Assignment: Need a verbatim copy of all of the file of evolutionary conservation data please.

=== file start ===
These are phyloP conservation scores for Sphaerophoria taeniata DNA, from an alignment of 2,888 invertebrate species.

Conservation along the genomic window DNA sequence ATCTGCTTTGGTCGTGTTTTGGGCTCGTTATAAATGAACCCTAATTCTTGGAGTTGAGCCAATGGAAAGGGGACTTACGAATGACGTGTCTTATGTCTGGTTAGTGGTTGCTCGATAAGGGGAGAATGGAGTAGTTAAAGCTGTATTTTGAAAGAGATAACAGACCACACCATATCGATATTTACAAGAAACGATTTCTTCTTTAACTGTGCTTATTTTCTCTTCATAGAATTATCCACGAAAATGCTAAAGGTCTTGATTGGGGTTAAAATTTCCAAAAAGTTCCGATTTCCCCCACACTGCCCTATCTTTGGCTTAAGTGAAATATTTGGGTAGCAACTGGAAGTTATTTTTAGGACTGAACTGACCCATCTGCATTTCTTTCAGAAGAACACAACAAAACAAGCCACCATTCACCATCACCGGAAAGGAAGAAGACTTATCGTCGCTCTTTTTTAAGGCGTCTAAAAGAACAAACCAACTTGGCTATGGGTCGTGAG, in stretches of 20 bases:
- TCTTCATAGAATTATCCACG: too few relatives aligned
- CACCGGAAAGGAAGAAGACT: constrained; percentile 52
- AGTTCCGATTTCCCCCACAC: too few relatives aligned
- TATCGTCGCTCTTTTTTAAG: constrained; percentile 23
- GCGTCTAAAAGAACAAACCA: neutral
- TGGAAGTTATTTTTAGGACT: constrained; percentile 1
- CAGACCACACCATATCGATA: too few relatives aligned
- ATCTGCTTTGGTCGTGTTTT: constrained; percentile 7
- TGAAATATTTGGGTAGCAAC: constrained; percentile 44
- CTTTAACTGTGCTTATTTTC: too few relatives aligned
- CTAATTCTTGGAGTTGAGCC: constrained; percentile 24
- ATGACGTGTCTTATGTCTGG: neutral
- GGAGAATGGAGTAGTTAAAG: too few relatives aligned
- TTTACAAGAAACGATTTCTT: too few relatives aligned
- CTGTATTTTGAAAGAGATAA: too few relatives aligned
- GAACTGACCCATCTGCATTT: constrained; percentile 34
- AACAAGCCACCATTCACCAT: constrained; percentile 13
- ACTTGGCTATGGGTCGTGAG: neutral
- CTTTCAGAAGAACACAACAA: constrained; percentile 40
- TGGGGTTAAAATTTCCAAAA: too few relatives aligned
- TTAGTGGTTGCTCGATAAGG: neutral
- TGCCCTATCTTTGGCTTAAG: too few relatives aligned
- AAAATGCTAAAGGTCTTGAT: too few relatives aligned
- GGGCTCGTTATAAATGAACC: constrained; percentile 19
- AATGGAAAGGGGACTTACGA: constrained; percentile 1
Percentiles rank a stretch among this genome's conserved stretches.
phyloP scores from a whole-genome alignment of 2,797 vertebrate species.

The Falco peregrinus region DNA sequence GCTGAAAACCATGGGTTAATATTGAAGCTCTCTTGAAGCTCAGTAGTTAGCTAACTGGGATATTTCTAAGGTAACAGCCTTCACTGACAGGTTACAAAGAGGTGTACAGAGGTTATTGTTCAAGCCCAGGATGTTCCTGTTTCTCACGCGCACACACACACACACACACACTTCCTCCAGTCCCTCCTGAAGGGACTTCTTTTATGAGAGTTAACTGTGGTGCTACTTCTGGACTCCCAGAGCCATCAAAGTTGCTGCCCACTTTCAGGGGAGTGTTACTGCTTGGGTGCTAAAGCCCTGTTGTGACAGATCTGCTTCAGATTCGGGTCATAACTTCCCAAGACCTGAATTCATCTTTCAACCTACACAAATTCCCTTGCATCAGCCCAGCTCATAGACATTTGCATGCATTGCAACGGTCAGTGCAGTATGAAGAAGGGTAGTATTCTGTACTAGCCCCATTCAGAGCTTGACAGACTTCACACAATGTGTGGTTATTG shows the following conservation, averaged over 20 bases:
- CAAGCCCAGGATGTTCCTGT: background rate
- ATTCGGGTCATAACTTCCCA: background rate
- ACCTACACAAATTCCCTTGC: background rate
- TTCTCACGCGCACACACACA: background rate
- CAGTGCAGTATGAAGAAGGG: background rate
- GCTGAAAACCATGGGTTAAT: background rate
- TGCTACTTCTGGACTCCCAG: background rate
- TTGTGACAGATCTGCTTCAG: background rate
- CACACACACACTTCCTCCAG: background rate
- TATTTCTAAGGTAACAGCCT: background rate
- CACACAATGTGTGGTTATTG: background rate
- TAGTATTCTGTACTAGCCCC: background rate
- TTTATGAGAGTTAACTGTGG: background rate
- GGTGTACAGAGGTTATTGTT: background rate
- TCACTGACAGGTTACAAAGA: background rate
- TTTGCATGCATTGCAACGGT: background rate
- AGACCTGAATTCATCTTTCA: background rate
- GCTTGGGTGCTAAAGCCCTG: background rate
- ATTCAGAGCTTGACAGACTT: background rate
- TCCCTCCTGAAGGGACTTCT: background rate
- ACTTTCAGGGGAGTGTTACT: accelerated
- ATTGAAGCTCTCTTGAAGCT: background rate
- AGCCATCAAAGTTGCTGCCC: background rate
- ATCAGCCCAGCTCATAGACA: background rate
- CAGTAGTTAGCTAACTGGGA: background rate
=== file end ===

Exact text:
These are phyloP conservation scores for Sphaerophoria taeniata DNA, from an alignment of 2,888 invertebrate species.

Conservation along the genomic window DNA sequence ATCTGCTTTGGTCGTGTTTTGGGCTCGTTATAAATGAACCCTAATTCTTGGAGTTGAGCCAATGGAAAGGGGACTTACGAATGACGTGTCTTATGTCTGGTTAGTGGTTGCTCGATAAGGGGAGAATGGAGTAGTTAAAGCTGTATTTTGAAAGAGATAACAGACCACACCATATCGATATTTACAAGAAACGATTTCTTCTTTAACTGTGCTTATTTTCTCTTCATAGAATTATCCACGAAAATGCTAAAGGTCTTGATTGGGGTTAAAATTTCCAAAAAGTTCCGATTTCCCCCACACTGCCCTATCTTTGGCTTAAGTGAAATATTTGGGTAGCAACTGGAAGTTATTTTTAGGACTGAACTGACCCATCTGCATTTCTTTCAGAAGAACACAACAAAACAAGCCACCATTCACCATCACCGGAAAGGAAGAAGACTTATCGTCGCTCTTTTTTAAGGCGTCTAAAAGAACAAACCAACTTGGCTATGGGTCGTGAG, in stretches of 20 bases:
- TCTTCATAGAATTATCCACG: too few relatives aligned
- CACCGGAAAGGAAGAAGACT: constrained; percentile 52
- AGTTCCGATTTCCCCCACAC: too few relatives aligned
- TATCGTCGCTCTTTTTTAAG: constrained; percentile 23
- GCGTCTAAAAGAACAAACCA: neutral
- TGGAAGTTATTTTTAGGACT: constrained; percentile 1
- CAGACCACACCATATCGATA: too few relatives aligned
- ATCTGCTTTGGTCGTGTTTT: constrained; percentile 7
- TGAAATATTTGGGTAGCAAC: constrained; percentile 44
- CTTTAACTGTGCTTATTTTC: too few relatives aligned
- CTAATTCTTGGAGTTGAGCC: constrained; percentile 24
- ATGACGTGTCTTATGTCTGG: neutral
- GGAGAATGGAGTAGTTAAAG: too few relatives aligned
- TTTACAAGAAACGATTTCTT: too few relatives aligned
- CTGTATTTTGAAAGAGATAA: too few relatives aligned
- GAACTGACCCATCTGCATTT: constrained; percentile 34
- AACAAGCCACCATTCACCAT: constrained; percentile 13
- ACTTGGCTATGGGTCGTGAG: neutral
- CTTTCAGAAGAACACAACAA: constrained; percentile 40
- TGGGGTTAAAATTTCCAAAA: too few relatives aligned
- TTAGTGGTTGCTCGATAAGG: neutral
- TGCCCTATCTTTGGCTTAAG: too few relatives aligned
- AAAATGCTAAAGGTCTTGAT: too few relatives aligned
- GGGCTCGTTATAAATGAACC: constrained; percentile 19
- AATGGAAAGGGGACTTACGA: constrained; percentile 1
Percentiles rank a stretch among this genome's conserved stretches.
phyloP scores from a whole-genome alignment of 2,797 vertebrate species.

The Falco peregrinus region DNA sequence GCTGAAAACCATGGGTTAATATTGAAGCTCTCTTGAAGCTCAGTAGTTAGCTAACTGGGATATTTCTAAGGTAACAGCCTTCACTGACAGGTTACAAAGAGGTGTACAGAGGTTATTGTTCAAGCCCAGGATGTTCCTGTTTCTCACGCGCACACACACACACACACACACTTCCTCCAGTCCCTCCTGAAGGGACTTCTTTTATGAGAGTTAACTGTGGTGCTACTTCTGGACTCCCAGAGCCATCAAAGTTGCTGCCCACTTTCAGGGGAGTGTTACTGCTTGGGTGCTAAAGCCCTGTTGTGACAGATCTGCTTCAGATTCGGGTCATAACTTCCCAAGACCTGAATTCATCTTTCAACCTACACAAATTCCCTTGCATCAGCCCAGCTCATAGACATTTGCATGCATTGCAACGGTCAGTGCAGTATGAAGAAGGGTAGTATTCTGTACTAGCCCCATTCAGAGCTTGACAGACTTCACACAATGTGTGGTTATTG shows the following conservation, averaged over 20 bases:
- CAAGCCCAGGATGTTCCTGT: background rate
- ATTCGGGTCATAACTTCCCA: background rate
- ACCTACACAAATTCCCTTGC: background rate
- TTCTCACGCGCACACACACA: background rate
- CAGTGCAGTATGAAGAAGGG: background rate
- GCTGAAAACCATGGGTTAAT: background rate
- TGCTACTTCTGGACTCCCAG: background rate
- TTGTGACAGATCTGCTTCAG: background rate
- CACACACACACTTCCTCCAG: background rate
- TATTTCTAAGGTAACAGCCT: background rate
- CACACAATGTGTGGTTATTG: background rate
- TAGTATTCTGTACTAGCCCC: background rate
- TTTATGAGAGTTAACTGTGG: background rate
- GGTGTACAGAGGTTATTGTT: background rate
- TCACTGACAGGTTACAAAGA: background rate
- TTTGCATGCATTGCAACGGT: background rate
- AGACCTGAATTCATCTTTCA: background rate
- GCTTGGGTGCTAAAGCCCTG: background rate
- ATTCAGAGCTTGACAGACTT: background rate
- TCCCTCCTGAAGGGACTTCT: background rate
- ACTTTCAGGGGAGTGTTACT: accelerated
- ATTGAAGCTCTCTTGAAGCT: background rate
- AGCCATCAAAGTTGCTGCCC: background rate
- ATCAGCCCAGCTCATAGACA: background rate
- CAGTAGTTAGCTAACTGGGA: background rate